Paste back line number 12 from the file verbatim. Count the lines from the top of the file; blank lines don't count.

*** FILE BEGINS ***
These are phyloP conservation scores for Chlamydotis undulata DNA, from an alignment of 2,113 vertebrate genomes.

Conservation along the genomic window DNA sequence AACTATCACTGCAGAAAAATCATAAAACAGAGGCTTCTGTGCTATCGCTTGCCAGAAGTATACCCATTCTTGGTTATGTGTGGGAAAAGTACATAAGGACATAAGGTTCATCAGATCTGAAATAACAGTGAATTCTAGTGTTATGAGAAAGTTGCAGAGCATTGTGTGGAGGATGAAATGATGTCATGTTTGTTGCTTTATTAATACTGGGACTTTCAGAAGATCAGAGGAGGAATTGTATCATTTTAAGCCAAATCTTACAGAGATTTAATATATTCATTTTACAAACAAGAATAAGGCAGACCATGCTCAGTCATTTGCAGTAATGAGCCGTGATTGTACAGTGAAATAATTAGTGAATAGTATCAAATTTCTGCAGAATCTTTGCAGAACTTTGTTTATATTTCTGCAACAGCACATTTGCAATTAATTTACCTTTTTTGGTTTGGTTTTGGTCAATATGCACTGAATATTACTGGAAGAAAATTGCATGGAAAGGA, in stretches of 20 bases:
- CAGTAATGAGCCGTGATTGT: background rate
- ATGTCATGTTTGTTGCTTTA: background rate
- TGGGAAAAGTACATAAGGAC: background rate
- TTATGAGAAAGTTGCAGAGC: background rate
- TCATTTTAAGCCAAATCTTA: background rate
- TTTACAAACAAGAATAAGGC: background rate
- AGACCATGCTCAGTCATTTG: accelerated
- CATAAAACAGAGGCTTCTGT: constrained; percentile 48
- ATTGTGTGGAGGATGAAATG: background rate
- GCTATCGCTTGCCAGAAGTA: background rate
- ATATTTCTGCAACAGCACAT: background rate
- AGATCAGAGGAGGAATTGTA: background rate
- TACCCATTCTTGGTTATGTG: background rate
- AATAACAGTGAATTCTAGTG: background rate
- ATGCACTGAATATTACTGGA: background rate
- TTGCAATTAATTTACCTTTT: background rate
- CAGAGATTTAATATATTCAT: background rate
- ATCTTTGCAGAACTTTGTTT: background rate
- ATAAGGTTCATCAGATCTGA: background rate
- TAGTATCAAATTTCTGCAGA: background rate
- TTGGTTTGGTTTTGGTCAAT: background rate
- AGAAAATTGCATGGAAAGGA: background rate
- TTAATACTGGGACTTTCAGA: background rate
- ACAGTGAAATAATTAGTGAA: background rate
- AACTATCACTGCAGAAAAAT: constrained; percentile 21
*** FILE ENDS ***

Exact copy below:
- GCTATCGCTTGCCAGAAGTA: background rate